Editor’s note: This story is one of seven pieces written by students from Santee Education Complex as part of a joint project between the high school and the Daniel Pearl Foundation.

Going Green

By Emiliano Vera Jr.
July 5, 2013
Commentary

LOS ANGELES, Ca.: I would love to live in a community that is healthy, clean and energy-efficient. Growing up in the streets of Los Angeles, where thinking green isn’t a concern, I have seen the dirtiest streets–it is not a pretty sight. This leads me to wonder: If many parts of a big city look like that, what does the rest of the world look like?

Now that we are running out of resources and we are realizing the Earth is changing at a dramatic rate, commercials, posters and even politicians are urging us to find ways to help save energy and cause less pollution. Why? There are many reasons.

One reason is saving money. By saving energy–which means turning off lights that are not being used, unplugging any unnecessary devices from outlets, etc.–electricity costs can be reduced while helping the environment at the same time. But some people either do not know or care about these facts and currently don’t make saving energy and fighting pollution a priority.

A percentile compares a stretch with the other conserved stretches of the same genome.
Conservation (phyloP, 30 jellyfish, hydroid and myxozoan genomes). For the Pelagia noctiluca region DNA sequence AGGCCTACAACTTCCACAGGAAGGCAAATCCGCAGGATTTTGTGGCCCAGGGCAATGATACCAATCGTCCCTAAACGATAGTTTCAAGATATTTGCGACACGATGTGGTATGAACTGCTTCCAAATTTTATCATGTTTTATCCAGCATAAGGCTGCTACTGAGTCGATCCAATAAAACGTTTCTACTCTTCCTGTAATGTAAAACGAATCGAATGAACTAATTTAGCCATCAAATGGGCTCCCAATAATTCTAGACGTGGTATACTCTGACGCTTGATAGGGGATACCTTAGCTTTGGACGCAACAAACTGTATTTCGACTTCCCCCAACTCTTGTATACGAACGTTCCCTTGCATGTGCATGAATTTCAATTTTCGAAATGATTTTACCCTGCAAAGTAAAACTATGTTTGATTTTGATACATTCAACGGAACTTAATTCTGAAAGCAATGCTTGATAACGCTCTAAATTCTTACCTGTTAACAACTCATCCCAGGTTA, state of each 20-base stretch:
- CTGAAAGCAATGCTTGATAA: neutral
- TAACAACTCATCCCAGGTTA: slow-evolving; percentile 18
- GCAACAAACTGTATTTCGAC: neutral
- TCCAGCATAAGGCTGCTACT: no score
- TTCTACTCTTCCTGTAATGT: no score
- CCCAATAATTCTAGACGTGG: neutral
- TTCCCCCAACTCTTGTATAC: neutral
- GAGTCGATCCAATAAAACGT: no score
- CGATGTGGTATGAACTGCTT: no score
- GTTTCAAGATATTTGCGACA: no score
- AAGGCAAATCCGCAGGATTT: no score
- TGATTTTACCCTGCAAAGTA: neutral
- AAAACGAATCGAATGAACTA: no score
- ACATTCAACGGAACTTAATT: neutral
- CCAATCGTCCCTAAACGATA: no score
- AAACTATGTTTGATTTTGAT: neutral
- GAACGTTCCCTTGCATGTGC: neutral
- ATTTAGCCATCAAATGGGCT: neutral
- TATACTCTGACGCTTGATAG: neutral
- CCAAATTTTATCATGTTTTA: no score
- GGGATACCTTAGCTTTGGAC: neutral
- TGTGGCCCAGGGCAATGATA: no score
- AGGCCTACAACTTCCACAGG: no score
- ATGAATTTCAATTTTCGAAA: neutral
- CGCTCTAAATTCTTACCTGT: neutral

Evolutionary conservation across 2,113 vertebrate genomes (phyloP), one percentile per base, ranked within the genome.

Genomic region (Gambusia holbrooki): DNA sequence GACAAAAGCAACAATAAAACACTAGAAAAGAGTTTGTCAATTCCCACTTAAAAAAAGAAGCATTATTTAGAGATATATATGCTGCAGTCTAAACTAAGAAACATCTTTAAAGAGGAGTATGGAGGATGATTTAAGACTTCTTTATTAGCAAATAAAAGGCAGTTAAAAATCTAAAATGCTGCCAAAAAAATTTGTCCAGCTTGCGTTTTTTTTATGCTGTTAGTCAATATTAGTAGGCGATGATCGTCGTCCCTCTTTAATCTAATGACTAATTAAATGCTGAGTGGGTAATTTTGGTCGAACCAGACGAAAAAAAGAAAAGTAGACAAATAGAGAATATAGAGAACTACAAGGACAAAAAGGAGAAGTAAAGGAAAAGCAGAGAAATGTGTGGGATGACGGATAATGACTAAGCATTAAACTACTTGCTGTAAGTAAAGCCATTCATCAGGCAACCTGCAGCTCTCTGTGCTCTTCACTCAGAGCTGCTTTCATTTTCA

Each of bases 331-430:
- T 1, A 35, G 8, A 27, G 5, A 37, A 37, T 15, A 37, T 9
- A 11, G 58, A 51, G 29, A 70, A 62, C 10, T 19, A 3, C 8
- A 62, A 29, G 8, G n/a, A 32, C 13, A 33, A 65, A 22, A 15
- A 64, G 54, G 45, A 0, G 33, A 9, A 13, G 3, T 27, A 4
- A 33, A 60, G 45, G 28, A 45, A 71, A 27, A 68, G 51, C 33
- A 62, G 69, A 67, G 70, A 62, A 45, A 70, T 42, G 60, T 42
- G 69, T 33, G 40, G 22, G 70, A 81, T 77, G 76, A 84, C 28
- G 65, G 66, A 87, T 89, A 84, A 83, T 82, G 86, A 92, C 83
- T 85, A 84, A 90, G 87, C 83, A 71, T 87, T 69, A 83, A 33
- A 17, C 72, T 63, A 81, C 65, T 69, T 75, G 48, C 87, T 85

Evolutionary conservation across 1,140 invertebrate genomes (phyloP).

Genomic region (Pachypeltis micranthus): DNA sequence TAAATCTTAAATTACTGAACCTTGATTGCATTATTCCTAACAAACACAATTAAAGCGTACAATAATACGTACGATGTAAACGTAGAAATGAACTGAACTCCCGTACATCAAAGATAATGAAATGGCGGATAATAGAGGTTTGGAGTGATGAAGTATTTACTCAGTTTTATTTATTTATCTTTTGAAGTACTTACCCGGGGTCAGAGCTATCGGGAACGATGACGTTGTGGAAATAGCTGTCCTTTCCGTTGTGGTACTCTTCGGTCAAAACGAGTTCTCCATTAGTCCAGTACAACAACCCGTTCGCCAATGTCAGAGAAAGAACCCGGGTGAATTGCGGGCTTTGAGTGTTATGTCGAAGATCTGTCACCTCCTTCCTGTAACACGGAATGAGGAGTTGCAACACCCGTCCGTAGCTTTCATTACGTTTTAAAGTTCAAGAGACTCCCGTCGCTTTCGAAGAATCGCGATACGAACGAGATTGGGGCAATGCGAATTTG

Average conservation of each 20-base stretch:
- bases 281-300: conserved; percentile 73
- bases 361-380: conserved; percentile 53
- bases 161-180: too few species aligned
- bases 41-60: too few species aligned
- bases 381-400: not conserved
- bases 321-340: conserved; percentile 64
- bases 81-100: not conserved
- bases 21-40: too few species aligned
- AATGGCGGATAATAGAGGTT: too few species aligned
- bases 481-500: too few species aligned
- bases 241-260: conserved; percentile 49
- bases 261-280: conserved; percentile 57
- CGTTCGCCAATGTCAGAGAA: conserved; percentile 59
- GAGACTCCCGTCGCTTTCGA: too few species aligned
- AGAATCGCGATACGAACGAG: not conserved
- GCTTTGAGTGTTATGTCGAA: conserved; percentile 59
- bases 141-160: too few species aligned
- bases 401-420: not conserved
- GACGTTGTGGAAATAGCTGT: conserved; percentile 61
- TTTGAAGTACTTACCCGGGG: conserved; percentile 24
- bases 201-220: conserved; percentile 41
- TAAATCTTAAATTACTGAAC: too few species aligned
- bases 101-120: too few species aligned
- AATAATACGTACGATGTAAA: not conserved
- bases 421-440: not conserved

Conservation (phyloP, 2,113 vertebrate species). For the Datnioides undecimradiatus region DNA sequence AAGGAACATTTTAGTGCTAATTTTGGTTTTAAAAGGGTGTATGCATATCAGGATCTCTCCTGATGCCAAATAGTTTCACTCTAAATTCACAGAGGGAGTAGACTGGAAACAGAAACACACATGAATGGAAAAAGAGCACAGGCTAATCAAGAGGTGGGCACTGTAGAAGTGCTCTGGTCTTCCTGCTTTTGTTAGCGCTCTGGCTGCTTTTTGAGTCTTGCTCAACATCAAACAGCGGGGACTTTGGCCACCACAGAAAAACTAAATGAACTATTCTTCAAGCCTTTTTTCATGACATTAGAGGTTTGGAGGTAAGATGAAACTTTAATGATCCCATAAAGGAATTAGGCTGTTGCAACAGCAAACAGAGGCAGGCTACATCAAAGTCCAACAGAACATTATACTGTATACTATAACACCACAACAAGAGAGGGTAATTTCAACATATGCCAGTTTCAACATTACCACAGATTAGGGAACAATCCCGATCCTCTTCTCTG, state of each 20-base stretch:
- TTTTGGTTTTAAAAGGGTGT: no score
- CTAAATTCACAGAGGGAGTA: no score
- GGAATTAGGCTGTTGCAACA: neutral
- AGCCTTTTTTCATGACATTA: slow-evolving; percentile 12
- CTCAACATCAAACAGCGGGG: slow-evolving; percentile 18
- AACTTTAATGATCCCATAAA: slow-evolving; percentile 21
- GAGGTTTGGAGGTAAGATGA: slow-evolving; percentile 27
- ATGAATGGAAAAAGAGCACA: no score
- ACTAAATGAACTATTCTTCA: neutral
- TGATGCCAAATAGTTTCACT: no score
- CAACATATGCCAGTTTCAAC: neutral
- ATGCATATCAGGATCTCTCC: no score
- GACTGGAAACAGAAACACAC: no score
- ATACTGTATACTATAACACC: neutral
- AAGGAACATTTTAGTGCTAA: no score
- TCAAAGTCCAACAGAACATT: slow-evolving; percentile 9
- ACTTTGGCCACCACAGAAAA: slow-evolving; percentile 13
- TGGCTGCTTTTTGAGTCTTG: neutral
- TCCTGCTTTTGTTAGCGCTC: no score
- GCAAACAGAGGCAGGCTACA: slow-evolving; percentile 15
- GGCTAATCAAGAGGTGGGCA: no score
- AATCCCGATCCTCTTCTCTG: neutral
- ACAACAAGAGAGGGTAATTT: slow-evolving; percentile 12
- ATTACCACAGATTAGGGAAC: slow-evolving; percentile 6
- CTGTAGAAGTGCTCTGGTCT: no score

Crystal Penaloza, a student from Santee High School, noted, “We all know what’s the right thing to do, but we don’t make it a priority.” I agree, because when people, including myself, see people litter, we often just continue with our day instead of doing something about it.

I have my own reason why we should go green. Walking in the streets of Los Angeles can be an adventure–and not a fun one. You could walk on one block and it might be in decent shape, but another might be dirty and smelly.

But who wouldn’t want to live a community that is healthy and vibrant? The only way a community can be as clean as possible is if everyone in the community is involved and communicates. This leads to less conflict and teaches kids that keeping the streets clean is the right thing to do.

Thinking green should become a worldwide habit, because we all live on the same planet. Even if we are keeping our part of the world clean, another might be polluted, and we will all be affected by that, too.

I am a student from Santee High School, and as someone who enjoys nature, it makes me sad that the planet is being destroyed by bags of chips and pollution from motor vehicles and that I am one of the few people I know who practice green thinking in daily life. I would like to spread information about why being green is important and how to take steps to save the planet.

 

Editor’s note: This story is one of seven pieces written by students from Santee Education Complex as part of a joint project between the high school and the Daniel Pearl Foundation.